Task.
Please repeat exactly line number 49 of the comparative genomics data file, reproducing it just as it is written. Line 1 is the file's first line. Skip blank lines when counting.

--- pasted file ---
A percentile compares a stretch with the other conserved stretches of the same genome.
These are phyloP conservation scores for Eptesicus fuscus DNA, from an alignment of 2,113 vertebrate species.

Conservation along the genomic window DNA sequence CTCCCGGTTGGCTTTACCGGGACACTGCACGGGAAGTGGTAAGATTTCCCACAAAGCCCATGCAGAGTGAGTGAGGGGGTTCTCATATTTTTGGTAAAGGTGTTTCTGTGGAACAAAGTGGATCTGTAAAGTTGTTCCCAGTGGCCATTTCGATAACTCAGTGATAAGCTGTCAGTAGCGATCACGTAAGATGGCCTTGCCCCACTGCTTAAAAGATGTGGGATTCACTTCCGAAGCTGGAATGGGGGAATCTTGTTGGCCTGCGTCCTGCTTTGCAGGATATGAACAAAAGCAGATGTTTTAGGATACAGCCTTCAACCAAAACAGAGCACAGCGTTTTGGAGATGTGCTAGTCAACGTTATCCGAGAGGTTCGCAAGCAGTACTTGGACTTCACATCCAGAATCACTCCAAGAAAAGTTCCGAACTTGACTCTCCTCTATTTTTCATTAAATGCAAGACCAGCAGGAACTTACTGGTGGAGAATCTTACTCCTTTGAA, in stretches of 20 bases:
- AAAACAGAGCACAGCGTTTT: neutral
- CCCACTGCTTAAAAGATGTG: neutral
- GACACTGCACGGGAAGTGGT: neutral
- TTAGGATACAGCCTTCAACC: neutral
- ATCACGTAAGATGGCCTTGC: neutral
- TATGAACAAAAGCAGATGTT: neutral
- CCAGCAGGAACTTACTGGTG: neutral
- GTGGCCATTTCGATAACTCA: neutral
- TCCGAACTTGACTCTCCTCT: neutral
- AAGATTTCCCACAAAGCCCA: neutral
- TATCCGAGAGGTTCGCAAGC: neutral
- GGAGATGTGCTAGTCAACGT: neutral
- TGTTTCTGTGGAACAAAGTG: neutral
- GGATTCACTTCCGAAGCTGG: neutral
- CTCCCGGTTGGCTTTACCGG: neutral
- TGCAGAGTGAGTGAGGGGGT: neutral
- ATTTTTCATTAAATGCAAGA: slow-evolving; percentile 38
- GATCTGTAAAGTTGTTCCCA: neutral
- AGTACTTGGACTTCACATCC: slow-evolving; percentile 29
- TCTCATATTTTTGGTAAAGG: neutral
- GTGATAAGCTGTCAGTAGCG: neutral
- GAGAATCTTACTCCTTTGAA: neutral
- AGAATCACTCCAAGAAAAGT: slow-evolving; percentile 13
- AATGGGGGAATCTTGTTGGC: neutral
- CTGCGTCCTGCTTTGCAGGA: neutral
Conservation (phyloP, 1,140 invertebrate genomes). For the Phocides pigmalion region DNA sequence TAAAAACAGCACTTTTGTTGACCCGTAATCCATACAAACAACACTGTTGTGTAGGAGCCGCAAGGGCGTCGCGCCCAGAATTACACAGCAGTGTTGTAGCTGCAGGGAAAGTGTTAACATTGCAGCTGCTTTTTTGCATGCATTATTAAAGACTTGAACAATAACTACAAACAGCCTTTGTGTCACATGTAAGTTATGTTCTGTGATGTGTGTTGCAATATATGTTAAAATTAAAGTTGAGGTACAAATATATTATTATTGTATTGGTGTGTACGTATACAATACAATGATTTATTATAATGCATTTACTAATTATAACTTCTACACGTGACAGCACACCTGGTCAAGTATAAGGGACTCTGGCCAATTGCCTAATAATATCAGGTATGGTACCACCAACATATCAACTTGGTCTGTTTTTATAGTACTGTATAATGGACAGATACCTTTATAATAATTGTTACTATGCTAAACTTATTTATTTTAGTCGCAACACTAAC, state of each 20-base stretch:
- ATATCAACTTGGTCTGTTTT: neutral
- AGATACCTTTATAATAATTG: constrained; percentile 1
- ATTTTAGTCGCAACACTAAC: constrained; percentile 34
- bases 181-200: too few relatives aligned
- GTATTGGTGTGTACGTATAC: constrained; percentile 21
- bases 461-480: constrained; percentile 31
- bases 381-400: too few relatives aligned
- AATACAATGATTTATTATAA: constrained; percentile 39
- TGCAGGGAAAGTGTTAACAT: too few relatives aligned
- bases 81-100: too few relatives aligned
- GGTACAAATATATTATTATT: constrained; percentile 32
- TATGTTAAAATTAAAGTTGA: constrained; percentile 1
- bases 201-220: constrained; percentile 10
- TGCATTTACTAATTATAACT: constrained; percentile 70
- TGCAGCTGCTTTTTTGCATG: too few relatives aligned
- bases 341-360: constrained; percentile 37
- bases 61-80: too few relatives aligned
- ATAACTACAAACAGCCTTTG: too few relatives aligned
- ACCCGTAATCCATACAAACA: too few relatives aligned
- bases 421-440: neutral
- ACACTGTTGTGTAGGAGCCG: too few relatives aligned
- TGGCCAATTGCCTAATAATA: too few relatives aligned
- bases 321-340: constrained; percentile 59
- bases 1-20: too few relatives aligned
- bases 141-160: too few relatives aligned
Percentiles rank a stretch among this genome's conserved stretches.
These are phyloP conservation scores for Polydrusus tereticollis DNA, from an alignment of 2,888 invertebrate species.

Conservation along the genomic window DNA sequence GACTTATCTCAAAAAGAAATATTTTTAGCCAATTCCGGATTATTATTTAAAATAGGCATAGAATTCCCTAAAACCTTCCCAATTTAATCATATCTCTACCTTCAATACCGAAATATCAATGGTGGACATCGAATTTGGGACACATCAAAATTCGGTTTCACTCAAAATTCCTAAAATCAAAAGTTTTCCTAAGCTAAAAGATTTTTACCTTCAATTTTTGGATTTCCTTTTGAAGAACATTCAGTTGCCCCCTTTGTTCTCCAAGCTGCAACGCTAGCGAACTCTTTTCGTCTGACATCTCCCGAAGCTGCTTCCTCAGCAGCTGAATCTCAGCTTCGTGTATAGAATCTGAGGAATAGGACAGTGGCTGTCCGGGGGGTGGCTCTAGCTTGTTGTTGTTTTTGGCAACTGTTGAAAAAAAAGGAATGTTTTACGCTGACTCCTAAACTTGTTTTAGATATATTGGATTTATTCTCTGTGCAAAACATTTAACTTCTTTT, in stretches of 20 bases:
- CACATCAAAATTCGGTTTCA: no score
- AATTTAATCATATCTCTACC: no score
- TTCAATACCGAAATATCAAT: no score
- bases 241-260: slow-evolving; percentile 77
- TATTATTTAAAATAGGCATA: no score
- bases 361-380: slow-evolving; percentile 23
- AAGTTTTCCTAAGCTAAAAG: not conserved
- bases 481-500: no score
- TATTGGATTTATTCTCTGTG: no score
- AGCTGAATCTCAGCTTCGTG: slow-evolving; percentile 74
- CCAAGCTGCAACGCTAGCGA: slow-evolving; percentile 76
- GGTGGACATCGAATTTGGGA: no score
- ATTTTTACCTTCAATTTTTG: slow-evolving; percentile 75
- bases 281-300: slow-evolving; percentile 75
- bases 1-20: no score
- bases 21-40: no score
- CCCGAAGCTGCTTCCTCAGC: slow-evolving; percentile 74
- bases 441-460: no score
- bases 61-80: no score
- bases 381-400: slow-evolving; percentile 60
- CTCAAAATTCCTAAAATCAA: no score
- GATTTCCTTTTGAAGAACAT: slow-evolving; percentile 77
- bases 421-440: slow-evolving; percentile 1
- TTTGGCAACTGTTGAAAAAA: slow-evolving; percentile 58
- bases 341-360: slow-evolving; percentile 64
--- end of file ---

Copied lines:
- bases 421-440: neutral